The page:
Most neglected Dichterliebe by Fischer-Dieskau
Tommy Nielsen | Swords, Co. Dublin Ireland | 04/06/2001
(5 out of 5 stars)
"All lovers of Lieder seem to have a certain passion and veneration for Fischer-Dieskau's interpretation of Schumann's Dichterliebe. It is appearant that this singer's understanding of the music, his vocal capacity, his beautiful phrasing, clear diction, and his general (outstanding) musicianship enable him to communicate these Lieder in a way nobody else has done before (save maybe Hotter) or since.In this live-recording he is supported by no other than Vladimir Horowitz! And the inspiration between these two artists works wonders. Horowitz' playing in crucial moments of the cycle fx "Ich Grolle Nicht" adds a spiritual dimension to the interpretation that you do not get from Moore, Brendel or Demus. We are dealing with the best interpretation of this cycle ever conveyed to disc.So many years in the catalogue (22years?) - why is it overlooked? Because it is a part of Live Concert from Carnegie Hall and on two discs. The rest of the program is much less interesting - though other artists contributing include Bernstein, Stern and Menuhin - and it is not apparent at all from the cover what treasure is enclosed. Sony, please get some sense and re-arrange this Dichterliebe on a single disc, a nice photo of Horowitz and Fischer-Dieskau on the cover and you will have a best-seller of a CD."
Greatly overlooked Dichterliebe
Peter Chordas | Portland, OR USA | 03/13/2008
(5 out of 5 stars)
"I full heartedly agree with Tommy Nielsen. The main reason to buy this double CD is for Schumann's Dichterliebe. Fischer-Dieskau and Horowitz created chemistry on that night which is unsurpassed by any other. Yes! You can hear coughing on occasion and the other performances are C to B averages at best, but the Dichterliebe is a solid A+! And it is a live recording after all.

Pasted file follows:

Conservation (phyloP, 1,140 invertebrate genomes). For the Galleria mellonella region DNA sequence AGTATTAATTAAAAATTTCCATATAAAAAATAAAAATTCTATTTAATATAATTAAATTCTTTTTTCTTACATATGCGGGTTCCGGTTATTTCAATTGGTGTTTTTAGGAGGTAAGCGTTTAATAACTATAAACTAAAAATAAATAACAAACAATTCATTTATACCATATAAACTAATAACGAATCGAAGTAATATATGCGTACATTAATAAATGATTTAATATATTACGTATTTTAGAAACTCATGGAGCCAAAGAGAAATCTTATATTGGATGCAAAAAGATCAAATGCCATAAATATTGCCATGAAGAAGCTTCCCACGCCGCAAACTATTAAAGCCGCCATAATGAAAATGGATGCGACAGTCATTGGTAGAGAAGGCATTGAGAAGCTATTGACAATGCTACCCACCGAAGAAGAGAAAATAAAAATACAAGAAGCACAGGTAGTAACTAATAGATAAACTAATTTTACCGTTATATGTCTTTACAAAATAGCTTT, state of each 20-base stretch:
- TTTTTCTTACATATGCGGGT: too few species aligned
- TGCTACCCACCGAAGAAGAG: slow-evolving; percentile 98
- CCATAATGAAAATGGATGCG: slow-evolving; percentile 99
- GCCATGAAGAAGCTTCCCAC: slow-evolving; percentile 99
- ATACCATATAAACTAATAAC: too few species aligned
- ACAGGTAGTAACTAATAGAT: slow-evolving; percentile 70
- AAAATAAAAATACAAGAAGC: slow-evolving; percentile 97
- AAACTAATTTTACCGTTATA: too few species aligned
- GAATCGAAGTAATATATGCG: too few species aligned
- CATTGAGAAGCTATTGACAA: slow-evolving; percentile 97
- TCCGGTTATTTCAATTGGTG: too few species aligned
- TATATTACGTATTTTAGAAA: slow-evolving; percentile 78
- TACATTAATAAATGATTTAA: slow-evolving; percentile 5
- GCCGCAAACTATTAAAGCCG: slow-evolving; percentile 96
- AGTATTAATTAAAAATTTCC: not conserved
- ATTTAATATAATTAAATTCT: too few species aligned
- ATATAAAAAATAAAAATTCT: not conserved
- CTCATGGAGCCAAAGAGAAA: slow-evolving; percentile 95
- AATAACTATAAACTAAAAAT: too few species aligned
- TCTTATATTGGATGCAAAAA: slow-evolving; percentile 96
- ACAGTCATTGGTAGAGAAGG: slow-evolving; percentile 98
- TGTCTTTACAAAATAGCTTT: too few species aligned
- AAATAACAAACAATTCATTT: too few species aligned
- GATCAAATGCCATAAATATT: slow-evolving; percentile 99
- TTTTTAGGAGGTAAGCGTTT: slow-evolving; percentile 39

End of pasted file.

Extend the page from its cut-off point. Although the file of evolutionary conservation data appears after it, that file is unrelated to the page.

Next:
My uncle bought this double LP as a Christmas present for my father back when it first came out. It was recorded in celebration of the 85th anniversary of Carnegie Hall. That concert night featured Leonard Bernstein and members of the NYP, Isaac Stern, Rostropovich, Yehudi Menuhin, and of course, Dieskau and Horowitz! Bach's double violin concerto in D minor is unpolished with Stern and Menuhin and the entire cast singing Handel's "Hallelujah" from the Massiah at the end is a bit much and over the top.
Still, it was indeed a historical night and Dieskau and Horowitz' performance of Schumann's Dichterliebe made it so. A must have for anyone who loves this piece or wishes to fall in love with it."